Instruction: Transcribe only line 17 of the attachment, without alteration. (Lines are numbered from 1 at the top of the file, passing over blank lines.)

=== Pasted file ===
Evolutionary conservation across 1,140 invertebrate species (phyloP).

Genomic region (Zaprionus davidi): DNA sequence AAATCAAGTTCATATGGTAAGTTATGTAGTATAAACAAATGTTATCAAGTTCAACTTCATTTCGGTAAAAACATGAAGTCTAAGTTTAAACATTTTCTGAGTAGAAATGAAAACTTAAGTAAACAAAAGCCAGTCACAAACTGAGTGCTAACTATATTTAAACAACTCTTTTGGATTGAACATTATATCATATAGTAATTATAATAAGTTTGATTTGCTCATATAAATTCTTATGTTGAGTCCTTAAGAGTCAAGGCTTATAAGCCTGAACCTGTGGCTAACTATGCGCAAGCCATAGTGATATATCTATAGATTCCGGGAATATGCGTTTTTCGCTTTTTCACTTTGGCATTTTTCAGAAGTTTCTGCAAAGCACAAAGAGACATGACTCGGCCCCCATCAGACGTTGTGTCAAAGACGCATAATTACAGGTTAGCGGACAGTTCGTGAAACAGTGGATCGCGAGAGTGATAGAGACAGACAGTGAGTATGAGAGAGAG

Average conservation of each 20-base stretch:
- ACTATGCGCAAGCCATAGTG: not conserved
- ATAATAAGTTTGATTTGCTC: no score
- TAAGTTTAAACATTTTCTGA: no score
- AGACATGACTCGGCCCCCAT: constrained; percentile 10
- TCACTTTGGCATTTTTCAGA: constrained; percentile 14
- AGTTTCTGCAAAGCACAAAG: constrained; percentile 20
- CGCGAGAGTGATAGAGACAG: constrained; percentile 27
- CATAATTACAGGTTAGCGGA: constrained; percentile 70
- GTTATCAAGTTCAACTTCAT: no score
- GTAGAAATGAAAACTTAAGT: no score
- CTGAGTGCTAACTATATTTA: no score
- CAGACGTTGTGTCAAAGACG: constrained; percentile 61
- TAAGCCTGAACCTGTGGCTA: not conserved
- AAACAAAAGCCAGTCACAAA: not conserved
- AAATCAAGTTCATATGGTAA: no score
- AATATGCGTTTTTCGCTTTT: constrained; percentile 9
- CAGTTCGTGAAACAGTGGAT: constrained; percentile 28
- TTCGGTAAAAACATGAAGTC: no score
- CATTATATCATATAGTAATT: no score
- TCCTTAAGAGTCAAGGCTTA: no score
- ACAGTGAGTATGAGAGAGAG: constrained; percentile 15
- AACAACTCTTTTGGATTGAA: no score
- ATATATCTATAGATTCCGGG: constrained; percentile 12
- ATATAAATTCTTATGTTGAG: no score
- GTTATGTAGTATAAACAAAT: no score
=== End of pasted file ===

- AAACAAAAGCCAGTCACAAA: not conserved